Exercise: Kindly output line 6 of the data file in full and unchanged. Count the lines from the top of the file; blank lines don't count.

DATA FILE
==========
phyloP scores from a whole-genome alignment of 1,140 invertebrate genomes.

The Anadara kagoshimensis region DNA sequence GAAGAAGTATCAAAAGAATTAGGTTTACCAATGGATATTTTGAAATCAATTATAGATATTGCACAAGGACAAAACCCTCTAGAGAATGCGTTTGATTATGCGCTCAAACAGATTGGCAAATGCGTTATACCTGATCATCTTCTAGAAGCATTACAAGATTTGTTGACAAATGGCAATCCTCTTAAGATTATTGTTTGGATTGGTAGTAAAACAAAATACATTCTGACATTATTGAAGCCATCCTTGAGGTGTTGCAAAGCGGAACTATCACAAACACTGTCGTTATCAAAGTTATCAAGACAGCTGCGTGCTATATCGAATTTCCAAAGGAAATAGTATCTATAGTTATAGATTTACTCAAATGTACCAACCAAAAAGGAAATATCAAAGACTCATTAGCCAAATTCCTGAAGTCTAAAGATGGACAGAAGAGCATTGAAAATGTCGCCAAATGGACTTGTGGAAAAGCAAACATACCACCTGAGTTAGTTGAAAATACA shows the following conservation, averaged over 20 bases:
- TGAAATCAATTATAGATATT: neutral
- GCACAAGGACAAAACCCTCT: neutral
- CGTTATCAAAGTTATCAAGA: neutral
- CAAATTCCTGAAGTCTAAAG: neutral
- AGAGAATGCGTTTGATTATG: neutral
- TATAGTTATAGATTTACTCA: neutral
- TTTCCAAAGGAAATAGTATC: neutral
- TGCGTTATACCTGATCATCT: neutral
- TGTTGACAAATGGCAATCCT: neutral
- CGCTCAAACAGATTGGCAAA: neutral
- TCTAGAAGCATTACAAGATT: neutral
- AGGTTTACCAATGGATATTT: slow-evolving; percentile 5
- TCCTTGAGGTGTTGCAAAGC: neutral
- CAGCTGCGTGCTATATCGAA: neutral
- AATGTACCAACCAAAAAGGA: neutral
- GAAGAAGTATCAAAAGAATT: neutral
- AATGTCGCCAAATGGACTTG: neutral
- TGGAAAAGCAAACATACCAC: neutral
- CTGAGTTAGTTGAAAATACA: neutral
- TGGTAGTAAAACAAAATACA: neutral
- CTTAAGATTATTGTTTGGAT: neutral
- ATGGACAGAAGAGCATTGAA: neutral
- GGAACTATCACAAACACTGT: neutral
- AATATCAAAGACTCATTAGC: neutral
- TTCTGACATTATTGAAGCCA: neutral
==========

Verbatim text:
- CAAATTCCTGAAGTCTAAAG: neutral